Plume Poppy: Aggressive Spreader Too Risky for Many Gardeners

Stately Plant Invasive in Some Areas

Plume poppy with red and light pink leaves closeup

The Spruce / Evgeniya Vlasova

Some plants are controversial. That concept may sound funny to you if you are a non-gardener. You've been taught that topics such as politics and religion are controversial, not plants. But, yes, believe it or not, in the gardening community, some plants stoke our passions, and folks get into heated discussions about their use. Plume poppy is one of them.

You either love plume poppy or you hate it. In this introduction to the plant, you'll learn why such a gulf exists between these two camps. But, first, let's take a quick look at exactly what a plume poppy is.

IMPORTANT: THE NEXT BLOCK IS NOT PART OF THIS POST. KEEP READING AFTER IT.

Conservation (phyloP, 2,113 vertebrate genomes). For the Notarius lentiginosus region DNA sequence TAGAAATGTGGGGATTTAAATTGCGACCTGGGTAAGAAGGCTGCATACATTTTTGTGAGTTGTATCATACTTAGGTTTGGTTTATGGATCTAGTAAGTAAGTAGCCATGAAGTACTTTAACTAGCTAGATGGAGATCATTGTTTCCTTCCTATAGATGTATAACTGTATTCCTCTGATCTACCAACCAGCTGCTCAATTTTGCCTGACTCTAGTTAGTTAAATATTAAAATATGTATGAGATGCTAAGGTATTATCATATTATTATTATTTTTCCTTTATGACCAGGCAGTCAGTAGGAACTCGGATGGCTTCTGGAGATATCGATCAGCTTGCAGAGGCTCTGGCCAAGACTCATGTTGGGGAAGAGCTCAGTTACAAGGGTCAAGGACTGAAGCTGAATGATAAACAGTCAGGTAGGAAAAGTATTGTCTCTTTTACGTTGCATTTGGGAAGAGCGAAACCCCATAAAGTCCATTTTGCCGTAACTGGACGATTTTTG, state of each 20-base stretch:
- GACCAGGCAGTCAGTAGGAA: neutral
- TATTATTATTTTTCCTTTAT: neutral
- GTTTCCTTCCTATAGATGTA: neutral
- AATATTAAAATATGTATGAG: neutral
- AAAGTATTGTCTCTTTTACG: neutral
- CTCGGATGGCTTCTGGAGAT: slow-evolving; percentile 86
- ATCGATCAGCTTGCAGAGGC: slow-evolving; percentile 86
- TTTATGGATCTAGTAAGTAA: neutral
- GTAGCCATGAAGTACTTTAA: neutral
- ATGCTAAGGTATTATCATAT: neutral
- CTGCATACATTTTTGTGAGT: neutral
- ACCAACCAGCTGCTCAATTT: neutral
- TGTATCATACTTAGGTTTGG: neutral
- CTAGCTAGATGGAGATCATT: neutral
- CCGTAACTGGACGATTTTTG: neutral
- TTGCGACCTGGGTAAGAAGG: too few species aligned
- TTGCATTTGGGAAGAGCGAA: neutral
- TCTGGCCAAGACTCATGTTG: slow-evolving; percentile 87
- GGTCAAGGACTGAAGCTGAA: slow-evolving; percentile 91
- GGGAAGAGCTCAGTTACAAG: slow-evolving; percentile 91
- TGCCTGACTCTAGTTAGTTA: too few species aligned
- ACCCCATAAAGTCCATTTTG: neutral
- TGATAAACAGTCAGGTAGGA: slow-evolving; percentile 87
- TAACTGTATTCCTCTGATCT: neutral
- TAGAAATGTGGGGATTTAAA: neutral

Botanical Basics

In botanical lingo, plume poppy is called Macleaya cordata (which has taken over for the older name, Bocconia cordata). The genus was named for Alexander McLeay (1767 to 1848), an entomologist. The species name refers to the heart-shaped leaf base.

Macleaya cordata is not a true poppy plant, because it does not belong to the genus, Papaver, as does Oriental poppy, for example. It does, however, belong to the same family (Papaveraceae, the poppy family) as do the true poppies. A cultivar of the plant is Kelway's Coral Plume.

Plume poppy is an herbaceous perennial, and its suggested growing zones are 3 to 8. Full sun is recommended in the North, partial shade in the South. Its most interesting features are its size and shape. A tall, slender perennial, the plant can attain the lofty stature of eight feet or more. Yet it usually doesn't grow much more than two feet wide. That's why growers who are drawn to statuesque plants are naturally drawn to plume poppy. The plant begins blooming in early July in zone 5.